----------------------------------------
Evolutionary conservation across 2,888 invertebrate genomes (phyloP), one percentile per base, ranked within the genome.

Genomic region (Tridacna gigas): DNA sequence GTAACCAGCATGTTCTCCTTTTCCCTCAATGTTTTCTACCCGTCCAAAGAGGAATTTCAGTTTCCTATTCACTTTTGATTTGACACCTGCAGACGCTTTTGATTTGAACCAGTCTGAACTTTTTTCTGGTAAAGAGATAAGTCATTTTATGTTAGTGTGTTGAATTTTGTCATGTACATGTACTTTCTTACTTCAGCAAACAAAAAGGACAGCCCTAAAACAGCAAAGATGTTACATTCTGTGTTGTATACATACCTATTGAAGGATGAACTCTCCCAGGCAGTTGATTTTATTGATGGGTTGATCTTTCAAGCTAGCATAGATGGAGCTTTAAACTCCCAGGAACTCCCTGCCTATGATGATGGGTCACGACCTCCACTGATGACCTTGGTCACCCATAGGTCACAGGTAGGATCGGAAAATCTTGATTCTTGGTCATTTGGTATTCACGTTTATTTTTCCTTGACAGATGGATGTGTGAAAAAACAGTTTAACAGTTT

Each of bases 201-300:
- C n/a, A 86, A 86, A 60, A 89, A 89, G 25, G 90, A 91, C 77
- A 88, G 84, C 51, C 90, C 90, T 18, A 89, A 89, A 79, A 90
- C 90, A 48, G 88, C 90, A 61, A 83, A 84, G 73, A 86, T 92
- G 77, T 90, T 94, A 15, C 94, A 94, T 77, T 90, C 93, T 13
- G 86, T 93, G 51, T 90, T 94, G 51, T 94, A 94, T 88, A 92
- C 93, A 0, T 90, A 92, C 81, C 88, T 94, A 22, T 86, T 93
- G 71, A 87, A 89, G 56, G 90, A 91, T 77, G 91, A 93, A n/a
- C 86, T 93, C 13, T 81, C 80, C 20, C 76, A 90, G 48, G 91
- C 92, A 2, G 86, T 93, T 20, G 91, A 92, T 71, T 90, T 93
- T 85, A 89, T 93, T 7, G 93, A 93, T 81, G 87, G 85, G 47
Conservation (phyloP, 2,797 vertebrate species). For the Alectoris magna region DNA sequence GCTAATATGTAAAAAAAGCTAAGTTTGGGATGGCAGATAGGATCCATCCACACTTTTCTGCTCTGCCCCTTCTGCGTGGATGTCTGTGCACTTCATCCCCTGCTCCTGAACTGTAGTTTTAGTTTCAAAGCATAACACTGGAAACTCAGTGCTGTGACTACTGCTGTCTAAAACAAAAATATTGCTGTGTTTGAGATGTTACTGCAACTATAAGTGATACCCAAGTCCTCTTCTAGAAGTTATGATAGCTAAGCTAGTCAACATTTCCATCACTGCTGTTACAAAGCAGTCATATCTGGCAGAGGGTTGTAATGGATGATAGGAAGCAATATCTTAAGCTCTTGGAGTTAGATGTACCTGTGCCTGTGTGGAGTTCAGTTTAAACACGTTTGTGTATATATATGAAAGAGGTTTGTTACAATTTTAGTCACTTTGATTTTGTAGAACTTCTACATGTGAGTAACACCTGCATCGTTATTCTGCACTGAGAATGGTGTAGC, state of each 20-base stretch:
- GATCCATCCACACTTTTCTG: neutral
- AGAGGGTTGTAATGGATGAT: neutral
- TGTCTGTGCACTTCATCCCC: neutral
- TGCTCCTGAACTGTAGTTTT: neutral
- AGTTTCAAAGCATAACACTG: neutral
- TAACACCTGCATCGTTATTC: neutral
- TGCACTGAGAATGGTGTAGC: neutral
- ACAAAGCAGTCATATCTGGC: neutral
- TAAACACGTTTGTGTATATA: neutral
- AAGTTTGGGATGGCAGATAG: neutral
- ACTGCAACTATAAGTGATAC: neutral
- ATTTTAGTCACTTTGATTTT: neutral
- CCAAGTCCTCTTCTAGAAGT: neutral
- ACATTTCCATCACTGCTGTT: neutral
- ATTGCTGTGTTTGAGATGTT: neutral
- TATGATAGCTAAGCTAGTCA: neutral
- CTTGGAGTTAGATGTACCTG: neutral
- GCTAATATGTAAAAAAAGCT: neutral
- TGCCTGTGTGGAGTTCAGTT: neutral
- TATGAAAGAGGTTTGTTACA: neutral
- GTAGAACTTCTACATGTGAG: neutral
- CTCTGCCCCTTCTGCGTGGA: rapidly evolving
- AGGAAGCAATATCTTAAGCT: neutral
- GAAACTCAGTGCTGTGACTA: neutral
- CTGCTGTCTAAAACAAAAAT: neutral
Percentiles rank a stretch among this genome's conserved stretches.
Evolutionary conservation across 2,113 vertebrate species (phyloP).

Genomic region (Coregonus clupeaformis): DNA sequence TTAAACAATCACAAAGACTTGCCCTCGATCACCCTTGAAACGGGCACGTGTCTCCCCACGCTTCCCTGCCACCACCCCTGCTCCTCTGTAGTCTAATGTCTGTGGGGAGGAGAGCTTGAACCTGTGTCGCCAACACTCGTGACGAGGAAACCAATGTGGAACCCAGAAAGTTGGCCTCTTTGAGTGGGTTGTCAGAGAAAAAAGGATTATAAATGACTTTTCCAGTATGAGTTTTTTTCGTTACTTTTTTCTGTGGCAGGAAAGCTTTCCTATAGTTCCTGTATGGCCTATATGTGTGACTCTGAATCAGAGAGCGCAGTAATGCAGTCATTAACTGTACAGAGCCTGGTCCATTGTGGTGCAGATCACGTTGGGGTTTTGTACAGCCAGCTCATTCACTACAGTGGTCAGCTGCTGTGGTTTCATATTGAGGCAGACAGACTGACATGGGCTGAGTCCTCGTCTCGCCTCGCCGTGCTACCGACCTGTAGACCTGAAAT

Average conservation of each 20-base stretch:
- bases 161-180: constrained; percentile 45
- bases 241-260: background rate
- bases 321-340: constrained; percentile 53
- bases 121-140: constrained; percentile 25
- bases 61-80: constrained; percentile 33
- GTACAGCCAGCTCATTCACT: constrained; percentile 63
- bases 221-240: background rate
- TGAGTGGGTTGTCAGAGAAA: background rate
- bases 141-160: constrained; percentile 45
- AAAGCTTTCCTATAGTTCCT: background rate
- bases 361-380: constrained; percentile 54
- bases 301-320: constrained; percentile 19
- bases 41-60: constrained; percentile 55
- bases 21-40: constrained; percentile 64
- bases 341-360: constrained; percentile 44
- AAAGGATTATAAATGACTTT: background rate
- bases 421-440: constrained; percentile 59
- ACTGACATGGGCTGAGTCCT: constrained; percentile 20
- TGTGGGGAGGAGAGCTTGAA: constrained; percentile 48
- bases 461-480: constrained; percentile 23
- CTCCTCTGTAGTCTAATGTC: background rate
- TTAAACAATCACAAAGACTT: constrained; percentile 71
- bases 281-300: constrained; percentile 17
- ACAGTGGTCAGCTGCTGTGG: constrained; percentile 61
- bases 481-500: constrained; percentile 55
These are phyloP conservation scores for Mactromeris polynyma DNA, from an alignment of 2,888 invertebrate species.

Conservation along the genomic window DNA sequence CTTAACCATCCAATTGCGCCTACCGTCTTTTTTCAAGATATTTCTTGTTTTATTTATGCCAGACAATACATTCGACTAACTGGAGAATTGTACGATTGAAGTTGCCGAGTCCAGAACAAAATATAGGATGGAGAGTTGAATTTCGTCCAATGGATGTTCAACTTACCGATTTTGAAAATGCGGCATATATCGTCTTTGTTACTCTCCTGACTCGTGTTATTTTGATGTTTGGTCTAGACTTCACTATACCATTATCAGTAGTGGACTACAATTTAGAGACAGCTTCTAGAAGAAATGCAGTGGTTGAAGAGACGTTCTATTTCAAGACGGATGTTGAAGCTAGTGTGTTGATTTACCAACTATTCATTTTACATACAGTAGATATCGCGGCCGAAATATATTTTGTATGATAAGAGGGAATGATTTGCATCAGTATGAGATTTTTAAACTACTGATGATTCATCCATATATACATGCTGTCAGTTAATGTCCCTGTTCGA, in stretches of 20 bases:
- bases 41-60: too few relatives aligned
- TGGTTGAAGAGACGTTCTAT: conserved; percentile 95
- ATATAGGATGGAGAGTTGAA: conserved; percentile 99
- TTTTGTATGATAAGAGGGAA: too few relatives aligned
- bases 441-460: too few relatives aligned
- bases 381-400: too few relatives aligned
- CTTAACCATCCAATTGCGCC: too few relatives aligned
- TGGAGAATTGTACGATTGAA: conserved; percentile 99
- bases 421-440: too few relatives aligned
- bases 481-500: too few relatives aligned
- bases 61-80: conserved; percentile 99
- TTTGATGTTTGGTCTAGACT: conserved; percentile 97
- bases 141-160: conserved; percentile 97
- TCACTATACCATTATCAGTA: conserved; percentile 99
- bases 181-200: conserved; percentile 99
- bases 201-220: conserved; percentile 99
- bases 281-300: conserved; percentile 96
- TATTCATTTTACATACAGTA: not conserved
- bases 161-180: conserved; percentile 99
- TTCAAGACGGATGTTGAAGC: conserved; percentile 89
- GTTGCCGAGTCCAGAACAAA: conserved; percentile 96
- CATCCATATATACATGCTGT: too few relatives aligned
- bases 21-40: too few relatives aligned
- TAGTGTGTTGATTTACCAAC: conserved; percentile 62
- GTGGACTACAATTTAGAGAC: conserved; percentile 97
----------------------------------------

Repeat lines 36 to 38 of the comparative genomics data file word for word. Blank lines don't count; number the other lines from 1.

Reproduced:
- CTCTGCCCCTTCTGCGTGGA: rapidly evolving
- AGGAAGCAATATCTTAAGCT: neutral
- GAAACTCAGTGCTGTGACTA: neutral